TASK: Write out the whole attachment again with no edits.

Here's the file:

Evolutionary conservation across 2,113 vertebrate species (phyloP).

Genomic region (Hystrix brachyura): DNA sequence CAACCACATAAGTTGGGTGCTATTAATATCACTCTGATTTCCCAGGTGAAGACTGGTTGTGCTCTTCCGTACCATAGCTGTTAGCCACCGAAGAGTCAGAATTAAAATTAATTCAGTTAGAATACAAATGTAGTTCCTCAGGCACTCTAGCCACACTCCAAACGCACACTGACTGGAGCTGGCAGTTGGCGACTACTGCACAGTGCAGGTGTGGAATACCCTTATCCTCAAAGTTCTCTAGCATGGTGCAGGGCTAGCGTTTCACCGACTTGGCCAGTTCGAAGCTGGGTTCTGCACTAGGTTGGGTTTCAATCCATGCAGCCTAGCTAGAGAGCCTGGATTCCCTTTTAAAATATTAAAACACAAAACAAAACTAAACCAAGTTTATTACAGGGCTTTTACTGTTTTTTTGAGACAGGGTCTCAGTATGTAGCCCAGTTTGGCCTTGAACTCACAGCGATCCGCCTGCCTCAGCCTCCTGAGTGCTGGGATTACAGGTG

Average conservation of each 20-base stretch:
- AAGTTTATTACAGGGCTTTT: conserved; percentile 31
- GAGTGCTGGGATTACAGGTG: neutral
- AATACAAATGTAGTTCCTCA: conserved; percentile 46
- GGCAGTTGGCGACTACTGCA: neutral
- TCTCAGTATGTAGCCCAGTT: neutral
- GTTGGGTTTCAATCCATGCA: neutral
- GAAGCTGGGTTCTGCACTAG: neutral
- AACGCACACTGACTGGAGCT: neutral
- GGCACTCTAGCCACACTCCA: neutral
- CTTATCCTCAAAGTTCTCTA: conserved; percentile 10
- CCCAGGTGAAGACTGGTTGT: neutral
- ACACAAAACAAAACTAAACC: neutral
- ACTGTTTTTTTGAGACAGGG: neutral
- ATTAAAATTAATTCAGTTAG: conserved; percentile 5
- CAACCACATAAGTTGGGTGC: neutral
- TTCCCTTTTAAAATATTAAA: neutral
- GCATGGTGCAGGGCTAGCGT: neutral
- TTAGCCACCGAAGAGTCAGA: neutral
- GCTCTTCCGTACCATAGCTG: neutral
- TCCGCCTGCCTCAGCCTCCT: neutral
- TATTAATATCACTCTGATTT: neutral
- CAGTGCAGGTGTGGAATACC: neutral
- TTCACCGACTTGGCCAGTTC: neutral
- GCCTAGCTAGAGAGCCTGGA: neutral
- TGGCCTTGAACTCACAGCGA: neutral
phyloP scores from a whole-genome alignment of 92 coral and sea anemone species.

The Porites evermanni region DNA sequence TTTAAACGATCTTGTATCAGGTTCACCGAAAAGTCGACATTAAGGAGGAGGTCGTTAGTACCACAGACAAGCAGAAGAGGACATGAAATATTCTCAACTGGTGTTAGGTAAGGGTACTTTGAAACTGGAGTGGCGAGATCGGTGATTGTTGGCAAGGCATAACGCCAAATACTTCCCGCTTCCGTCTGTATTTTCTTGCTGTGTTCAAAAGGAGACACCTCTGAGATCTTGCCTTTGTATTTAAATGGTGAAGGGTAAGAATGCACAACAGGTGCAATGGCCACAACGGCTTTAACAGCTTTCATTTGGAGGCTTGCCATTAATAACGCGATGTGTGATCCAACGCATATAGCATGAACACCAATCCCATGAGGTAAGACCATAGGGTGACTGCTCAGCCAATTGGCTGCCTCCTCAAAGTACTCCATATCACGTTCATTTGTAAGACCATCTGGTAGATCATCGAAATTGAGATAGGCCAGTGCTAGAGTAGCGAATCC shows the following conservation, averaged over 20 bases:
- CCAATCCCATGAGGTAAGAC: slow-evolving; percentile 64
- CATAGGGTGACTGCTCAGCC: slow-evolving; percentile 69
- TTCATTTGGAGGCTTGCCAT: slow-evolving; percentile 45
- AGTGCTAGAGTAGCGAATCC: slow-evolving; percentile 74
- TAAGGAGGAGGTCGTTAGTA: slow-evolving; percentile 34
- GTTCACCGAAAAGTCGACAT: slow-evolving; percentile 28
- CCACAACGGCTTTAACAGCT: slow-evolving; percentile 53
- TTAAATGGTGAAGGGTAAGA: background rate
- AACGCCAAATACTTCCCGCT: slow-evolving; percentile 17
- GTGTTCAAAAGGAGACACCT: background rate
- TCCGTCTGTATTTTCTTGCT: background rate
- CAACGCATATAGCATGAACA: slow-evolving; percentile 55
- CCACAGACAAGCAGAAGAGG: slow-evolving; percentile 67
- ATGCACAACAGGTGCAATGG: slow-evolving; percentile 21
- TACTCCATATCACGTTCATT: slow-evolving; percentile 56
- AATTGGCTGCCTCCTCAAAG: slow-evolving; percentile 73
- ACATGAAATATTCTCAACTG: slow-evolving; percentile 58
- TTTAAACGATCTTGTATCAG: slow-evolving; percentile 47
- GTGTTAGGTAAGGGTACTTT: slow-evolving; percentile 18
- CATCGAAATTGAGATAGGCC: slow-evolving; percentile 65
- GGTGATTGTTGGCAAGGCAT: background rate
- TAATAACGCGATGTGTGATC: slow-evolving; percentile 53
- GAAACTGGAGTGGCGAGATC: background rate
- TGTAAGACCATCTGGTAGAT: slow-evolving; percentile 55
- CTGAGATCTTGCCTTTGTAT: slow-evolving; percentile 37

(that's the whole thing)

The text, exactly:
Evolutionary conservation across 2,113 vertebrate species (phyloP).

Genomic region (Hystrix brachyura): DNA sequence CAACCACATAAGTTGGGTGCTATTAATATCACTCTGATTTCCCAGGTGAAGACTGGTTGTGCTCTTCCGTACCATAGCTGTTAGCCACCGAAGAGTCAGAATTAAAATTAATTCAGTTAGAATACAAATGTAGTTCCTCAGGCACTCTAGCCACACTCCAAACGCACACTGACTGGAGCTGGCAGTTGGCGACTACTGCACAGTGCAGGTGTGGAATACCCTTATCCTCAAAGTTCTCTAGCATGGTGCAGGGCTAGCGTTTCACCGACTTGGCCAGTTCGAAGCTGGGTTCTGCACTAGGTTGGGTTTCAATCCATGCAGCCTAGCTAGAGAGCCTGGATTCCCTTTTAAAATATTAAAACACAAAACAAAACTAAACCAAGTTTATTACAGGGCTTTTACTGTTTTTTTGAGACAGGGTCTCAGTATGTAGCCCAGTTTGGCCTTGAACTCACAGCGATCCGCCTGCCTCAGCCTCCTGAGTGCTGGGATTACAGGTG

Average conservation of each 20-base stretch:
- AAGTTTATTACAGGGCTTTT: conserved; percentile 31
- GAGTGCTGGGATTACAGGTG: neutral
- AATACAAATGTAGTTCCTCA: conserved; percentile 46
- GGCAGTTGGCGACTACTGCA: neutral
- TCTCAGTATGTAGCCCAGTT: neutral
- GTTGGGTTTCAATCCATGCA: neutral
- GAAGCTGGGTTCTGCACTAG: neutral
- AACGCACACTGACTGGAGCT: neutral
- GGCACTCTAGCCACACTCCA: neutral
- CTTATCCTCAAAGTTCTCTA: conserved; percentile 10
- CCCAGGTGAAGACTGGTTGT: neutral
- ACACAAAACAAAACTAAACC: neutral
- ACTGTTTTTTTGAGACAGGG: neutral
- ATTAAAATTAATTCAGTTAG: conserved; percentile 5
- CAACCACATAAGTTGGGTGC: neutral
- TTCCCTTTTAAAATATTAAA: neutral
- GCATGGTGCAGGGCTAGCGT: neutral
- TTAGCCACCGAAGAGTCAGA: neutral
- GCTCTTCCGTACCATAGCTG: neutral
- TCCGCCTGCCTCAGCCTCCT: neutral
- TATTAATATCACTCTGATTT: neutral
- CAGTGCAGGTGTGGAATACC: neutral
- TTCACCGACTTGGCCAGTTC: neutral
- GCCTAGCTAGAGAGCCTGGA: neutral
- TGGCCTTGAACTCACAGCGA: neutral
phyloP scores from a whole-genome alignment of 92 coral and sea anemone species.

The Porites evermanni region DNA sequence TTTAAACGATCTTGTATCAGGTTCACCGAAAAGTCGACATTAAGGAGGAGGTCGTTAGTACCACAGACAAGCAGAAGAGGACATGAAATATTCTCAACTGGTGTTAGGTAAGGGTACTTTGAAACTGGAGTGGCGAGATCGGTGATTGTTGGCAAGGCATAACGCCAAATACTTCCCGCTTCCGTCTGTATTTTCTTGCTGTGTTCAAAAGGAGACACCTCTGAGATCTTGCCTTTGTATTTAAATGGTGAAGGGTAAGAATGCACAACAGGTGCAATGGCCACAACGGCTTTAACAGCTTTCATTTGGAGGCTTGCCATTAATAACGCGATGTGTGATCCAACGCATATAGCATGAACACCAATCCCATGAGGTAAGACCATAGGGTGACTGCTCAGCCAATTGGCTGCCTCCTCAAAGTACTCCATATCACGTTCATTTGTAAGACCATCTGGTAGATCATCGAAATTGAGATAGGCCAGTGCTAGAGTAGCGAATCC shows the following conservation, averaged over 20 bases:
- CCAATCCCATGAGGTAAGAC: slow-evolving; percentile 64
- CATAGGGTGACTGCTCAGCC: slow-evolving; percentile 69
- TTCATTTGGAGGCTTGCCAT: slow-evolving; percentile 45
- AGTGCTAGAGTAGCGAATCC: slow-evolving; percentile 74
- TAAGGAGGAGGTCGTTAGTA: slow-evolving; percentile 34
- GTTCACCGAAAAGTCGACAT: slow-evolving; percentile 28
- CCACAACGGCTTTAACAGCT: slow-evolving; percentile 53
- TTAAATGGTGAAGGGTAAGA: background rate
- AACGCCAAATACTTCCCGCT: slow-evolving; percentile 17
- GTGTTCAAAAGGAGACACCT: background rate
- TCCGTCTGTATTTTCTTGCT: background rate
- CAACGCATATAGCATGAACA: slow-evolving; percentile 55
- CCACAGACAAGCAGAAGAGG: slow-evolving; percentile 67
- ATGCACAACAGGTGCAATGG: slow-evolving; percentile 21
- TACTCCATATCACGTTCATT: slow-evolving; percentile 56
- AATTGGCTGCCTCCTCAAAG: slow-evolving; percentile 73
- ACATGAAATATTCTCAACTG: slow-evolving; percentile 58
- TTTAAACGATCTTGTATCAG: slow-evolving; percentile 47
- GTGTTAGGTAAGGGTACTTT: slow-evolving; percentile 18
- CATCGAAATTGAGATAGGCC: slow-evolving; percentile 65
- GGTGATTGTTGGCAAGGCAT: background rate
- TAATAACGCGATGTGTGATC: slow-evolving; percentile 53
- GAAACTGGAGTGGCGAGATC: background rate
- TGTAAGACCATCTGGTAGAT: slow-evolving; percentile 55
- CTGAGATCTTGCCTTTGTAT: slow-evolving; percentile 37